A Survey of Russia’s Culture and Media Wars
The writer’s special role in Russian society is well documented and needs no further explanation. As a vehicle of political and intellectual protest, literature has shaped Russian society, or been intimately involved with its fate, in a way that is quite unusual, even unique, when compared to Western societies. Russian writers took it upon themselves to champion various social and intellectual causes, which after 1917, and especially 1934, though receiving the ideological sanction of the party, had the range of themes severely circumscribed.
KeywordsSocialist Realism Russian Society Political Correctness Soviet Period Soap Opera
Unable to display preview. Download preview PDF.
- 1.Hedrick Smith, The New Russians, Hutchinson, London, 1990, p. 402.Google Scholar
- 3.Neil Postman, Amusing Ourselves to Death: Public Discourse in the Age of Show Business, Heinemann, London, 1986, p. 84.Google Scholar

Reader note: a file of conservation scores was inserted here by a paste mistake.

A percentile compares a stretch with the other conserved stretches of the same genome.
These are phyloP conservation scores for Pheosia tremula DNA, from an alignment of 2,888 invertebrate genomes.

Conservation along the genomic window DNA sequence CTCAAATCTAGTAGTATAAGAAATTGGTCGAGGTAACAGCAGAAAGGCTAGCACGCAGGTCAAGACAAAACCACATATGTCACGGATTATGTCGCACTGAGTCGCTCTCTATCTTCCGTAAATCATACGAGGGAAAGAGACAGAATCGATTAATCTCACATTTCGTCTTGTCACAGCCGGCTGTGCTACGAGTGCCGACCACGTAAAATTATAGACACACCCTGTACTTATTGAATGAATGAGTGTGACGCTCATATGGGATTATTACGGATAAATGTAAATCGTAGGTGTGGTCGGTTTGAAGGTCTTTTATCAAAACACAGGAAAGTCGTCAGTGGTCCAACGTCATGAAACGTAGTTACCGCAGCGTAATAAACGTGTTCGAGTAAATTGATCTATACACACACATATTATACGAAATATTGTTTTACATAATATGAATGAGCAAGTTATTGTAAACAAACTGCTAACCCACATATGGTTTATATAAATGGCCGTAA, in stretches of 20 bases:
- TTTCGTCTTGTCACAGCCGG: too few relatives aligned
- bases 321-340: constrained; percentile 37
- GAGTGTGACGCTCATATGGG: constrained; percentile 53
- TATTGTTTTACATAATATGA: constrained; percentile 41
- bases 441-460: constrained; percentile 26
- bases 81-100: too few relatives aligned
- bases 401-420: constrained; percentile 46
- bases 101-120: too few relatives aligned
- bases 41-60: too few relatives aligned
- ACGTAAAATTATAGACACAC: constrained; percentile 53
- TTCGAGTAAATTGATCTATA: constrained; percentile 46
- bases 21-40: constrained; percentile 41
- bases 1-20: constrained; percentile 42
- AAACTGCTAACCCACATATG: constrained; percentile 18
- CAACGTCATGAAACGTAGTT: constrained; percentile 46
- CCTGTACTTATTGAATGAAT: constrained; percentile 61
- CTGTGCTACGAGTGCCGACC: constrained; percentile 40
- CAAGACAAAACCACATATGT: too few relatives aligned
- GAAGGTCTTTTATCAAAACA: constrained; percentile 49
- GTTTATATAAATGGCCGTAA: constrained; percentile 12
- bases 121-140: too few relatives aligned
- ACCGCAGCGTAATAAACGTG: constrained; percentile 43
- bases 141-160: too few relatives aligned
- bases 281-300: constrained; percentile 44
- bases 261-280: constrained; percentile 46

- 5.In his essay ‘Psychological Culture’, Alexander Etkind, notes: The only way for a patient to get out of the psychiatric prison was to renounce incorrect views and embrace the official line. Again, the healthy psyche was equated with discursiveness, the ability to spout correct verbiage, the eagerness with which one was willing to present ideologically correct precepts as personal convictions.’ See Russian Culture at the Crossroads: Paradoxes of Postcommunist Consciousness, Dmitri N. Shalin (ed.), Westview Press, Colorado and Oxford, 1996, p. 121.Google Scholar
- 8.George Orwell, ‘The Prevention of Literature’, Inside the Whale and Other Essays, Penguin, Harmondsworth, Middlesex, 1983, p. 173.Google Scholar
- 10.Neil Postman, Amusing Ourselves to Death: Public Discourse in the Age of Show Business, Heinemann, London, 1986, p. 141.Google Scholar
- 11.Czesław Miłbsz, The Captive Mind, trans. Jane Zielonko, Penguin, Harmondsworth, 1985, p. xiv.Google Scholar
- 16.Quoted in Tax Choldin, The Red Pencil, 1989, p. 93.Google Scholar
- 17.Dmitri N. Shalin (ed.), Russian Culture at the Crossroads: Paradoxes of Postcommunist Consciousness, Westview Press, Colorado and Oxford, 1996, p. 33.Google Scholar